Caesar, now: a man angry, valourous, fair, bulky, madly-bold, high-spirited, very difficult, haughty, dour and grievous, vehement-natured, firm, strong, contemptuous, self-willed, unsimple, severe, keen, unloved, famous, wrathful, cunning, eloquent, unashamed, indefatigable, venomous, hostile. A king in kingship and a soldier in deeds of valour and bravery, a battle-tower in courage, a soldier in activity. In the floodtide of his grace and his age was he then.In Cath Catharda is a medieval Irish epic about the Roman civil wars. [more inside]
Ning Ken's 4000-word essay translated by Thomas Moran. In the 1980s, when China was starting to open up to the world, Latin American literature, with Gabriel García Márquez as the representative, poured into China. When we read “magic realism,” it seemed familiar, it seemed close to us, and that is because in their suffering and their difficult, incredible histories, Chinese people and Latin Americans have a lot in common. Indeed, in the 1980s we often spoke of China as a place of “magic realism.” But since the 1990s, and especially in the past dozen years or so, China is no longer that place; it is now a place of the “ultra-unreal.” [more inside]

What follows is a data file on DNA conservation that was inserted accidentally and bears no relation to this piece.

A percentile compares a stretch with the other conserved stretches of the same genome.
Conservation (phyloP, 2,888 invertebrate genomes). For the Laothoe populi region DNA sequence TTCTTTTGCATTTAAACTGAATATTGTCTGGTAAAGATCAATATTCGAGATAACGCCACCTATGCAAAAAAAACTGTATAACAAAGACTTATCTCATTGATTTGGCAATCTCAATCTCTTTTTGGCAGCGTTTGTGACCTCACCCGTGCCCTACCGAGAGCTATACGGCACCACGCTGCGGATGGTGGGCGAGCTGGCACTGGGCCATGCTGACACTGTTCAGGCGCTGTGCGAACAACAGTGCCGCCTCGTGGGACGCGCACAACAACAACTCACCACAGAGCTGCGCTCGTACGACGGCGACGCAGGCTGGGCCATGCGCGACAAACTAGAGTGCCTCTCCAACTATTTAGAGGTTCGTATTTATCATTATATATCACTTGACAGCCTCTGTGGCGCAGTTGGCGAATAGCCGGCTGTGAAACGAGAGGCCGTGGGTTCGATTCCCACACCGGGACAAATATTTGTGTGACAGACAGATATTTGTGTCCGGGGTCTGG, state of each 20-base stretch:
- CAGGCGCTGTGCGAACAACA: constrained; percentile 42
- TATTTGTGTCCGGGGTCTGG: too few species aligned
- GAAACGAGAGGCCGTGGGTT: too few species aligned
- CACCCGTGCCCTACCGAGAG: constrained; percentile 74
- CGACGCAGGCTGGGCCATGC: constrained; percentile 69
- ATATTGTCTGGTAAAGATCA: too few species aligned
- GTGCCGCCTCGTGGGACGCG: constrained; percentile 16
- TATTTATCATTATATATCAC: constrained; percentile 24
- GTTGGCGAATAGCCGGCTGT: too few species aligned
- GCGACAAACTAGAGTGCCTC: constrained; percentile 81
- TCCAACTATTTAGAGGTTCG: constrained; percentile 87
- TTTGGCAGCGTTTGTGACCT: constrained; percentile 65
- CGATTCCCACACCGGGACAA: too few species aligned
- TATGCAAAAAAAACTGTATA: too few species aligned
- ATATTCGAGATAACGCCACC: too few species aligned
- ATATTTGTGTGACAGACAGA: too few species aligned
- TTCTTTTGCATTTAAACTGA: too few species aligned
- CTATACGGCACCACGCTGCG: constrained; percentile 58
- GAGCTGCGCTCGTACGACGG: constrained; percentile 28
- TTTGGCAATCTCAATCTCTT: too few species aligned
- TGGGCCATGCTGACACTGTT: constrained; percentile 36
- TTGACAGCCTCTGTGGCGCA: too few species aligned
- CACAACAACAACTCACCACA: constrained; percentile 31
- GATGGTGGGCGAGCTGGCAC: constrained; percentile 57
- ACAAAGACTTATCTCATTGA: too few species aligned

"The personal essay format demands that women reveal everything, often to the point of absurdity, while also allowing men to get away with vague metaphors and platitudes. On one end of the spectrum you have “I’m Glad My Friend Killed Herself,” and on the other end you have, "I Did Some Bad Shit, But All You Need To Know Is That I’m Dealing With It, Manfully."
Michael Herr, author of Dispatches, dies aged 76. [The Guardian] Michael Herr, the American writer and war correspondent famous for writing Dispatches, described as “the best book I have ever read on men and war in our time” by John le Carré, has died aged 76. Born in 1940, Herr was one of the most respected writers of New Journalism, the novelistic reportage pioneered by the likes of Tom Wolfe and Truman Capote, where the journalist is as much part of the story as their subject. He practised this most famously in his book Dispatches, about his time working as a war correspondent for Esquire magazine in Vietnam between 1967 to 1969.